How to Fix Zero Bounce Rate of all Sessions on Google Analytics when using Events

If you are experiencing a zero bounce rate across all of your sessions in Google Analytics and you are using Events then check the following.

The problem

Google Analytics considers a session to be a bounce when only a single page is viewed and there is no user interaction.

If you are sending events to Google Analytics after the page has loaded this is considered an interaction, and therefore the session will never be a bounce.  If you never have bounced sessions the bounce rate will always be zero.

The solution

Here is an example command sending an event to Google Analytics.  This is considered interaction with the session, and therefore will never be a bounce,

ga('send', 'event', 'Category', 'Action', 'Label');

Below is an example with the nonInteraction property set to true.  Google Analytics will record the event but will not consider this user interaction.  If the user only views a single page in the session then this will count as a bounce.

ga('send', 'event', 'Category', 'Action', 'Label', {

  nonInteraction: true

Here’s a great resource which helped me find this solution.

Weeknotes 5

  • I’m creating a new WordPress site based on a classic ASP site.  The old site still works and I’m importing the data from the .mdb database.  The old site is showing its age as the layout and images are all tiny.  It’s not responsive either.  Although the design is so narrow it probably looks fine in a modern mobile.
  • I love starting a new website (see above).  Especially one with lots of content types and templates.
  • I do not love the final stages of a website.  Feedback from the client, and time consuming niggles are my least favourite thing to manage.
  • I guess, for me, the measure of a successful website creation is the lack of feedback/changes from a client, as this shows clear requirements understanding and execution.
  • I’ve returned to using a Pomodoro technique to try and increase my productivity and reduce my distractedness.  I’m using the Be Focused Mac app, mainly because it was free, but might change to something else.  Im finding the break time especially good for clearing off small non-work admin tasks,
  • With just a few weeks to go until the Brighton Half Marathon I did a 10 mile run this week.  I don’t have my form of a few years ago, but I’m happy to be outside running in the fresh air.  I’ve switched to daytime runs this year, rather than nighttime, and it’s allowed me to enjoy it a lot more.  A great perk from home working.

Weeknotes 4

  • I started using Bitbucket Pipelines to deploy projects.  I’m a great fan of Gitlab due to their awesome CI system, but have only just started to use Bitbucket Pipelines to auto deploy my sites.  I’ve setup several sites this week on Bitbucket to deploy.  Check out my Gists for some example CI scripts.
  • I have only worked with one new client in perhaps the last year, with all of my work coming from existing clients.  This means I can add more value to this projects I’ve worked on in the past.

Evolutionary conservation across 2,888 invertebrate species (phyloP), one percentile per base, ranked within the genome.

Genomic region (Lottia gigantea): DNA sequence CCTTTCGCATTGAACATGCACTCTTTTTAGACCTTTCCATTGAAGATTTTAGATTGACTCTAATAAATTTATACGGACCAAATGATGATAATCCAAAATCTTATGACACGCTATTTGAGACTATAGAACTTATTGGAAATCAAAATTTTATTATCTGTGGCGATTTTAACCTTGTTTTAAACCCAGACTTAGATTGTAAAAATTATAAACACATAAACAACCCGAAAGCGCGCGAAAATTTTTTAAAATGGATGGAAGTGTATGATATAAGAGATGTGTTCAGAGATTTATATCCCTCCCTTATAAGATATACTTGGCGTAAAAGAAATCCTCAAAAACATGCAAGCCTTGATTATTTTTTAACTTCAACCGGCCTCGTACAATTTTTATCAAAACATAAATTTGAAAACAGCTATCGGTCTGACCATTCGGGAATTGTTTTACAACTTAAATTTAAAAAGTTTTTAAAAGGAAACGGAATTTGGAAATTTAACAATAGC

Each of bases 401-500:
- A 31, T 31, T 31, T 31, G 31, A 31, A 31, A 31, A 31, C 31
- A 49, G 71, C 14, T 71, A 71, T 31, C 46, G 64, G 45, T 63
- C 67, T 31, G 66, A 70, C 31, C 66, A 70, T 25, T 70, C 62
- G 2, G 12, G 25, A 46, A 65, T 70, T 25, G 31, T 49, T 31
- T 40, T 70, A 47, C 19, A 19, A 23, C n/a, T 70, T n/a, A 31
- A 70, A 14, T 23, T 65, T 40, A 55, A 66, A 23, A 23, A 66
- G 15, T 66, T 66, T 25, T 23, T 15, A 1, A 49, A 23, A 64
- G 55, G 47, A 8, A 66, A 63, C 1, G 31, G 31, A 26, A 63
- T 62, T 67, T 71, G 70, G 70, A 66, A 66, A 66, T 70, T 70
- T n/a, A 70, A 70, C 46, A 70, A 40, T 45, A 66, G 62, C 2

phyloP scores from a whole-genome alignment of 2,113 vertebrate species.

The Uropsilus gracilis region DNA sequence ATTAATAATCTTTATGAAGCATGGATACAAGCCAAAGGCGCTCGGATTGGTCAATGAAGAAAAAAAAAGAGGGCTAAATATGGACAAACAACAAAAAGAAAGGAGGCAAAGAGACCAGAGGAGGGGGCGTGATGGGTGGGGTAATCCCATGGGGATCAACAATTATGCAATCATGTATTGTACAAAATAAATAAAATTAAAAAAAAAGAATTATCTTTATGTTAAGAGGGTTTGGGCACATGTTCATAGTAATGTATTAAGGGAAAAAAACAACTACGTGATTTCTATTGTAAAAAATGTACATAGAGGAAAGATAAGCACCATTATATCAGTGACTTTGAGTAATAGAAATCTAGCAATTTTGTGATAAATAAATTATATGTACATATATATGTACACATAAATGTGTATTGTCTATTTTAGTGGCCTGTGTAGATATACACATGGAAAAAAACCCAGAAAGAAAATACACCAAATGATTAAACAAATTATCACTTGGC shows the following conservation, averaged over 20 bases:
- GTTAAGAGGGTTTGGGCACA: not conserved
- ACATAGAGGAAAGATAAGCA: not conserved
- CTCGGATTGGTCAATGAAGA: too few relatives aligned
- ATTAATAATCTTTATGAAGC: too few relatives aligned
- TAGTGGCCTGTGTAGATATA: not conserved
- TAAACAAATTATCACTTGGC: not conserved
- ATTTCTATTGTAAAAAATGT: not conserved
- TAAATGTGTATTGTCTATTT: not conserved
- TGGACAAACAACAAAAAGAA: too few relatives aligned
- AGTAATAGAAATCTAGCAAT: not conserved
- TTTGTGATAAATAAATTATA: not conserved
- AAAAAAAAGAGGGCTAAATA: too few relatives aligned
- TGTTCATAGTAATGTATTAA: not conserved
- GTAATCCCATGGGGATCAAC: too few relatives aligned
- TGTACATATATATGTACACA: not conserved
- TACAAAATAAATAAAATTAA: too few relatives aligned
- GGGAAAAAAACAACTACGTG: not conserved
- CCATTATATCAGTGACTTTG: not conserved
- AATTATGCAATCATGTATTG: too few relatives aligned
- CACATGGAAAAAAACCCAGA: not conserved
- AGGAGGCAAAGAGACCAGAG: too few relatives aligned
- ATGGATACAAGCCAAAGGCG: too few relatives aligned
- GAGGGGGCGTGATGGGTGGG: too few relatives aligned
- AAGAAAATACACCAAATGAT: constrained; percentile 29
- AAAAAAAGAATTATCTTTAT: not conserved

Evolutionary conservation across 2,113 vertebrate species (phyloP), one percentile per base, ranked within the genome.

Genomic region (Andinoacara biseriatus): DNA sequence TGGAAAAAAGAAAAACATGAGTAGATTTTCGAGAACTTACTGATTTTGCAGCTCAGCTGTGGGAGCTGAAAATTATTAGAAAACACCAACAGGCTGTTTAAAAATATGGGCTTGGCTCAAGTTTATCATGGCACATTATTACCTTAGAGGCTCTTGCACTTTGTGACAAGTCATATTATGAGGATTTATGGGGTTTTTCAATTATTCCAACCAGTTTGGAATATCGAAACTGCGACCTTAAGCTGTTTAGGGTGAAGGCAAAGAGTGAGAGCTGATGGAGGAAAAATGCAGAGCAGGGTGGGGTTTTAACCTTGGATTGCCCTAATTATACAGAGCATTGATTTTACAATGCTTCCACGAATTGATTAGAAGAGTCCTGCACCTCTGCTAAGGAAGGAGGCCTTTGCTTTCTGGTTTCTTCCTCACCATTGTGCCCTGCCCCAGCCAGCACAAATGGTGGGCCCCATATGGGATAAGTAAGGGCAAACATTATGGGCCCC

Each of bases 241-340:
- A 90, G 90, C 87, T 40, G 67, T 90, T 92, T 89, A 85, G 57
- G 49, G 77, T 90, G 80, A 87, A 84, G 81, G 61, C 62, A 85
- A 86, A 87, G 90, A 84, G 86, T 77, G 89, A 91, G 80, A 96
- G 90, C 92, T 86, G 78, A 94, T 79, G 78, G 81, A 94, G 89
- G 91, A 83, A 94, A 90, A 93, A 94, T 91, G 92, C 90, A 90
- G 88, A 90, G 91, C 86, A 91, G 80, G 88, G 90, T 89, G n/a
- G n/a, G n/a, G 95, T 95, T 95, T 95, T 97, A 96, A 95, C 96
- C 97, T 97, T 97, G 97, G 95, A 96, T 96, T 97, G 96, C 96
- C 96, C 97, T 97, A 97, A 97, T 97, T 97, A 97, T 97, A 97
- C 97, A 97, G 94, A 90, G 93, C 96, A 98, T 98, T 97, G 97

• A had an enquiry from a company who are currently having a new website built and enquired if I would support it and providing training after it was delivered.  I find this an odd situation as I provide all of the support and maintenance for every website I have ever made.  I thinks it’s odd that a developer wouldn’t off this, and I find it stranger than a client would accept this from a developer.
  • The Gift Project that I worked on in 2018 and 2019 is presenting at more Museums.  This is a fantastic project and it makes me very happy to see it adopted by more Museums.

Weeknotes 3

I’ve been watched the BBC’s Severn Worlds, One Planet. The production quality is astonishing, as is the human impact on the planet.

I’ve enjoyed working on several different projects this week. I do this every week, sometimes working on several in a day.

I’m very keen to finish a long winded web project I’ve been working on.

I’ve started my half marathon training.

I’ve started eating mince pies and chocolate.

Weeknotes 2

This week I did a bunch of updates on the and websites.  These are both sites I have worked on for years.  I really value continued relationships with clients, as it’s good regular work that takes little time and investment to win.

I was contacted by a travel agency owner who needed to update an ageing Drupal 6 site as it has come to its end of life, and also their only member of staff who knew the site was leaving.  I had a long call with him, and expressed my opinion that Drupal is hard to use and develop for.  I put together a fixed price to incorporate all the required work to migrate to WordPress.  This was brave for me as the brief was minimal.  He decided to stick with Drupal, going with a different freelancer/agency. He seemed to realise this was perhaps the wrong move, as Drupal had not served them well.  Price so often drives peoples short term decisions, even when they know they are facing the same problems long term.

I created a new freelance WordPress developers guide website.  This is a site I had toyed with several years ago, but then it got archived in a server move.  I’ve found myself with lots of tips to journal and got the site back online.

I’m finding more time to focus on my long overdue side projects, which feels very satisfying.

Weeknotes 1

Inspired by Mark Boulton and others I’ve decided to try writing weekly notes, as a record of things I’m working on and other little snippets.

I worked on DKIM signing outgoing emails for the website.  A little outside my normal wheelhouse, but aways nice to learn new things.